In the past few days, first responders have rightly received high praise for their quick and effective response to the Interstate collapse that left Atlanta stunned and questioning how this could happen.
From directing traffic to actually putting out the intense flames that brought a chunk of I-85 falling down, first responders worked tirelessly – even in the rain – to make sure Atlantans were safe.
Now, 11Alive hearing for the first time from the first two officers to arrive at the scene. Our Duffie Dixon spoke with the two, who are sharing their story.
Atlanta Police Officers Hernandez and Severance said they may have been the first two on the scene, but they said what happened in the minutes that followed was total teamwork from all of Zone 2.
The officers were on a patrol when they got a call about smoke not far from where they were on Piedmont Road.
“We were about to cross underneath the bridge when we noticed the smoke coming out from underneath the bridge,” Severance said. “Soon as we got a little closer, we saw the flames coming.”
Severance said they noticed the fire coming from an area under the I-85 overpass where construction materials were being stored. Hernandez said they quickly knew it was about to become much worse.
“Immediately, we noticed it was going to get bigger than it was, quickly, so we requested fire to step it up,” Hernandez recalled. “We wanted to make sure everyone was safe. My partner got to the radio and requested fire.”
Within moments fellow officers from Zone 2 arrived to help. The big concern? The interstate overhead that was packed with rush hour traffic.
“The special teams, the FIT teams and the beat units, they all worked together and got that interstate shut down very quickly,” Severance told 11Alive. “We got what cars we could get on Buford Highway, and then we just started turning them around and sending them back up Piedmont so we could get that whole area clear for the fire trucks to arrive.”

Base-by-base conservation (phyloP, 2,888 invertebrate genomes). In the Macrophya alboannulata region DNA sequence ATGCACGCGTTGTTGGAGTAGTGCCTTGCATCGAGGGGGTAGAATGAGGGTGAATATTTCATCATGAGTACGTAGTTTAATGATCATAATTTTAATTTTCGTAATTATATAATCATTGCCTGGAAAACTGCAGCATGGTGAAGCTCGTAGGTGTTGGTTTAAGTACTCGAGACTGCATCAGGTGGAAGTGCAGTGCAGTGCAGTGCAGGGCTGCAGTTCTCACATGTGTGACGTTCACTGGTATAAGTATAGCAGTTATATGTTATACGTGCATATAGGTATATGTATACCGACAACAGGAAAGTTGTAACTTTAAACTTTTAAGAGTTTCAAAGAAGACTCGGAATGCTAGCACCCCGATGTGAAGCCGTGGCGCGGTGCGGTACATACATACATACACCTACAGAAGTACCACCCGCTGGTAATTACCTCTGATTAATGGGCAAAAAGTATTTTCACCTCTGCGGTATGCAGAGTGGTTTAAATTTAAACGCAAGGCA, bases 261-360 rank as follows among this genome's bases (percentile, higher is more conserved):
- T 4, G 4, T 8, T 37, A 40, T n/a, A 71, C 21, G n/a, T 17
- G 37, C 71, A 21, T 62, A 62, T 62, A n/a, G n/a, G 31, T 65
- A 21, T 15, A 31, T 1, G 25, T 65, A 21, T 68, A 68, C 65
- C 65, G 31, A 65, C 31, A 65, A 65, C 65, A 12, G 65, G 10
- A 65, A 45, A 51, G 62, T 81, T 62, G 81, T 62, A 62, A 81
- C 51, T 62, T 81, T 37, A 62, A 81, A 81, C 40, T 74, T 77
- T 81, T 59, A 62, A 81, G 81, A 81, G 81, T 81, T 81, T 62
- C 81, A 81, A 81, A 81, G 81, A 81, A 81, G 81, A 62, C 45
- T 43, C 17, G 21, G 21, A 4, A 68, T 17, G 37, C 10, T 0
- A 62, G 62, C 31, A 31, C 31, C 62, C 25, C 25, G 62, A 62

The biggest challenge, the officers said, was trying to see through the smoke. At times they say they could barely breathe.
“The best way I could describe it is plastic,” Hernandez said, “burned plastic.”
Then, later, they started hearing what sounded like bangs going off, “Like little small explosions,” Severance said. “One right after another.”
Eventually, it became clear that they were sounds that the bridge was coming down.
“Our first thought is the firefighters,” Severance said “They're up underneath there actually trying to put the fire out.”
The officers told 11Alive the next few minutes felt much longer than that, but they finally got the word – no one was injured. Not a firefighter, not an officer, not even one single driver. “This could have been a real disaster,” Severance said.
“The bridge is not there any more, but it’s a good outcome given the fact that it was rush hour,” Hernandez said. “It could have been much worse.”
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